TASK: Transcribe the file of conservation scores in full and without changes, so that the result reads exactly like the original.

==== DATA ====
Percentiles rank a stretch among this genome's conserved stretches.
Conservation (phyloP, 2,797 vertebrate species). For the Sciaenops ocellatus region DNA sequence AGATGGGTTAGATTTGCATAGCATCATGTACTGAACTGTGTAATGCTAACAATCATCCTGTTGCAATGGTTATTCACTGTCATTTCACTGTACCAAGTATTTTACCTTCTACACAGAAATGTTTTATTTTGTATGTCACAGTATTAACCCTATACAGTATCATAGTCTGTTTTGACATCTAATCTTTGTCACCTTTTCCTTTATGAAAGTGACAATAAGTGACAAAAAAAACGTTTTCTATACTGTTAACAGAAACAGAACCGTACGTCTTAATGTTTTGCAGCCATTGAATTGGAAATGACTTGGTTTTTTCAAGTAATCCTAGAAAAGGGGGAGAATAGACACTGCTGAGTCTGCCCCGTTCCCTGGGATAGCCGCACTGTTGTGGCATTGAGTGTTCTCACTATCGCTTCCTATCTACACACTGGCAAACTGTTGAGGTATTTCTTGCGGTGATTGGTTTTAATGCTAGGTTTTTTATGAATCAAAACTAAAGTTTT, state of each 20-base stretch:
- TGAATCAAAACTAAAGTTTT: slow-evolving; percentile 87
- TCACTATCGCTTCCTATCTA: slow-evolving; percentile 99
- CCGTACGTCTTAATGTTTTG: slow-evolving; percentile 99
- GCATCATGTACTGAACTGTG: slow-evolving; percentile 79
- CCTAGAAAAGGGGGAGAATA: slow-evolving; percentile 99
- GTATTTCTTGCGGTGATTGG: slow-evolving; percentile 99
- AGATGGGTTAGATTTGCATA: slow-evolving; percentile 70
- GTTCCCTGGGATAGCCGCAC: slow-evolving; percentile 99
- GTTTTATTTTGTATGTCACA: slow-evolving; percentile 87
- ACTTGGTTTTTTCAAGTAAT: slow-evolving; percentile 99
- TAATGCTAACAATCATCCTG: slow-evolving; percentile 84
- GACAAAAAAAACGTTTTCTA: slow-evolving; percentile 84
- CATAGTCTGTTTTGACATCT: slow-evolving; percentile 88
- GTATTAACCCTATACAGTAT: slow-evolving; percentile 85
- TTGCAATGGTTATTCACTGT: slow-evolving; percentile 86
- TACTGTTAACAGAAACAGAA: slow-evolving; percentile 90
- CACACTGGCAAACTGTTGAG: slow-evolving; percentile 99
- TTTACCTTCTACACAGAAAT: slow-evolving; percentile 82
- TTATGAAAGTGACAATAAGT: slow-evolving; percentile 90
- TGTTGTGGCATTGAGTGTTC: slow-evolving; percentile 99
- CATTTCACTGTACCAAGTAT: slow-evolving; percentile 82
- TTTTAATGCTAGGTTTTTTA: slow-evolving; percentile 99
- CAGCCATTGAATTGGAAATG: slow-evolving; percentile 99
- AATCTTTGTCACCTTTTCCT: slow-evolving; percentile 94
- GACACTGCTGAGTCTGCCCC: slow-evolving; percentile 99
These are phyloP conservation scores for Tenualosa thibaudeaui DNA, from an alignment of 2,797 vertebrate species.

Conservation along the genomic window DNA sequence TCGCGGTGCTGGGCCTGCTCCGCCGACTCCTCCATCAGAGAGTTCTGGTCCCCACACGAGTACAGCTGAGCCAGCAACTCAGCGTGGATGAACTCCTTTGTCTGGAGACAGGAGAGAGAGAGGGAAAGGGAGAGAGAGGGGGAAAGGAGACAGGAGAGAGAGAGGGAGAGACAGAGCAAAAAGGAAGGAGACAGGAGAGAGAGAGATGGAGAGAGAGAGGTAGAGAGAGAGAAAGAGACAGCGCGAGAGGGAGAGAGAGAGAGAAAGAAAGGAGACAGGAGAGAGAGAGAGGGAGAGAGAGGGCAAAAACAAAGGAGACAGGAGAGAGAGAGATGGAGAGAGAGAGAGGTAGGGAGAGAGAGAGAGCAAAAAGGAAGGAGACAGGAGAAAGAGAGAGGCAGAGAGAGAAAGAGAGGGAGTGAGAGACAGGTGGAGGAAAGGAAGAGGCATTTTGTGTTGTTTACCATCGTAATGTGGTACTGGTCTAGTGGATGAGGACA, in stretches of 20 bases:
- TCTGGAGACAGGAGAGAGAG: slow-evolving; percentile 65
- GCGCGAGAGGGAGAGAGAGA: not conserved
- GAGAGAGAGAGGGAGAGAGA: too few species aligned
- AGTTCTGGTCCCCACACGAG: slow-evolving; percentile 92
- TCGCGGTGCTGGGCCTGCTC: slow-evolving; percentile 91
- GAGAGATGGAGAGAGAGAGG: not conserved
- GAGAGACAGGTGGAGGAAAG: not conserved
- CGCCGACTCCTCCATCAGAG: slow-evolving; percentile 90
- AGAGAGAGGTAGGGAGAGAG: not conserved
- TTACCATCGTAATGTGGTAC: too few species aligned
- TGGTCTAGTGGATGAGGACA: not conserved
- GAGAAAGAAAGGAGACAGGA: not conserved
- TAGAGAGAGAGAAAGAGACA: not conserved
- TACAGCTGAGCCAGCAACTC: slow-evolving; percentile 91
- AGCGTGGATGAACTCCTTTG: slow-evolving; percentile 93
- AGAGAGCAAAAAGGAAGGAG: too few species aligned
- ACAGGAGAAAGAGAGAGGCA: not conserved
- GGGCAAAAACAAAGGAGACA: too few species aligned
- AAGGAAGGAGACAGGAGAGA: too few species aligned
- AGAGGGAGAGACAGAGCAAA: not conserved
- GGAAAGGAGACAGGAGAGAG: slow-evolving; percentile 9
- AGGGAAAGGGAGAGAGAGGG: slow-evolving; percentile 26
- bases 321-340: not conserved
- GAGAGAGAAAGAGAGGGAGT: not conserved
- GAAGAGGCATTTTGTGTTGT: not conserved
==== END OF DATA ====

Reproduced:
Percentiles rank a stretch among this genome's conserved stretches.
Conservation (phyloP, 2,797 vertebrate species). For the Sciaenops ocellatus region DNA sequence AGATGGGTTAGATTTGCATAGCATCATGTACTGAACTGTGTAATGCTAACAATCATCCTGTTGCAATGGTTATTCACTGTCATTTCACTGTACCAAGTATTTTACCTTCTACACAGAAATGTTTTATTTTGTATGTCACAGTATTAACCCTATACAGTATCATAGTCTGTTTTGACATCTAATCTTTGTCACCTTTTCCTTTATGAAAGTGACAATAAGTGACAAAAAAAACGTTTTCTATACTGTTAACAGAAACAGAACCGTACGTCTTAATGTTTTGCAGCCATTGAATTGGAAATGACTTGGTTTTTTCAAGTAATCCTAGAAAAGGGGGAGAATAGACACTGCTGAGTCTGCCCCGTTCCCTGGGATAGCCGCACTGTTGTGGCATTGAGTGTTCTCACTATCGCTTCCTATCTACACACTGGCAAACTGTTGAGGTATTTCTTGCGGTGATTGGTTTTAATGCTAGGTTTTTTATGAATCAAAACTAAAGTTTT, state of each 20-base stretch:
- TGAATCAAAACTAAAGTTTT: slow-evolving; percentile 87
- TCACTATCGCTTCCTATCTA: slow-evolving; percentile 99
- CCGTACGTCTTAATGTTTTG: slow-evolving; percentile 99
- GCATCATGTACTGAACTGTG: slow-evolving; percentile 79
- CCTAGAAAAGGGGGAGAATA: slow-evolving; percentile 99
- GTATTTCTTGCGGTGATTGG: slow-evolving; percentile 99
- AGATGGGTTAGATTTGCATA: slow-evolving; percentile 70
- GTTCCCTGGGATAGCCGCAC: slow-evolving; percentile 99
- GTTTTATTTTGTATGTCACA: slow-evolving; percentile 87
- ACTTGGTTTTTTCAAGTAAT: slow-evolving; percentile 99
- TAATGCTAACAATCATCCTG: slow-evolving; percentile 84
- GACAAAAAAAACGTTTTCTA: slow-evolving; percentile 84
- CATAGTCTGTTTTGACATCT: slow-evolving; percentile 88
- GTATTAACCCTATACAGTAT: slow-evolving; percentile 85
- TTGCAATGGTTATTCACTGT: slow-evolving; percentile 86
- TACTGTTAACAGAAACAGAA: slow-evolving; percentile 90
- CACACTGGCAAACTGTTGAG: slow-evolving; percentile 99
- TTTACCTTCTACACAGAAAT: slow-evolving; percentile 82
- TTATGAAAGTGACAATAAGT: slow-evolving; percentile 90
- TGTTGTGGCATTGAGTGTTC: slow-evolving; percentile 99
- CATTTCACTGTACCAAGTAT: slow-evolving; percentile 82
- TTTTAATGCTAGGTTTTTTA: slow-evolving; percentile 99
- CAGCCATTGAATTGGAAATG: slow-evolving; percentile 99
- AATCTTTGTCACCTTTTCCT: slow-evolving; percentile 94
- GACACTGCTGAGTCTGCCCC: slow-evolving; percentile 99
These are phyloP conservation scores for Tenualosa thibaudeaui DNA, from an alignment of 2,797 vertebrate species.

Conservation along the genomic window DNA sequence TCGCGGTGCTGGGCCTGCTCCGCCGACTCCTCCATCAGAGAGTTCTGGTCCCCACACGAGTACAGCTGAGCCAGCAACTCAGCGTGGATGAACTCCTTTGTCTGGAGACAGGAGAGAGAGAGGGAAAGGGAGAGAGAGGGGGAAAGGAGACAGGAGAGAGAGAGGGAGAGACAGAGCAAAAAGGAAGGAGACAGGAGAGAGAGAGATGGAGAGAGAGAGGTAGAGAGAGAGAAAGAGACAGCGCGAGAGGGAGAGAGAGAGAGAAAGAAAGGAGACAGGAGAGAGAGAGAGGGAGAGAGAGGGCAAAAACAAAGGAGACAGGAGAGAGAGAGATGGAGAGAGAGAGAGGTAGGGAGAGAGAGAGAGCAAAAAGGAAGGAGACAGGAGAAAGAGAGAGGCAGAGAGAGAAAGAGAGGGAGTGAGAGACAGGTGGAGGAAAGGAAGAGGCATTTTGTGTTGTTTACCATCGTAATGTGGTACTGGTCTAGTGGATGAGGACA, in stretches of 20 bases:
- TCTGGAGACAGGAGAGAGAG: slow-evolving; percentile 65
- GCGCGAGAGGGAGAGAGAGA: not conserved
- GAGAGAGAGAGGGAGAGAGA: too few species aligned
- AGTTCTGGTCCCCACACGAG: slow-evolving; percentile 92
- TCGCGGTGCTGGGCCTGCTC: slow-evolving; percentile 91
- GAGAGATGGAGAGAGAGAGG: not conserved
- GAGAGACAGGTGGAGGAAAG: not conserved
- CGCCGACTCCTCCATCAGAG: slow-evolving; percentile 90
- AGAGAGAGGTAGGGAGAGAG: not conserved
- TTACCATCGTAATGTGGTAC: too few species aligned
- TGGTCTAGTGGATGAGGACA: not conserved
- GAGAAAGAAAGGAGACAGGA: not conserved
- TAGAGAGAGAGAAAGAGACA: not conserved
- TACAGCTGAGCCAGCAACTC: slow-evolving; percentile 91
- AGCGTGGATGAACTCCTTTG: slow-evolving; percentile 93
- AGAGAGCAAAAAGGAAGGAG: too few species aligned
- ACAGGAGAAAGAGAGAGGCA: not conserved
- GGGCAAAAACAAAGGAGACA: too few species aligned
- AAGGAAGGAGACAGGAGAGA: too few species aligned
- AGAGGGAGAGACAGAGCAAA: not conserved
- GGAAAGGAGACAGGAGAGAG: slow-evolving; percentile 9
- AGGGAAAGGGAGAGAGAGGG: slow-evolving; percentile 26
- bases 321-340: not conserved
- GAGAGAGAAAGAGAGGGAGT: not conserved
- GAAGAGGCATTTTGTGTTGT: not conserved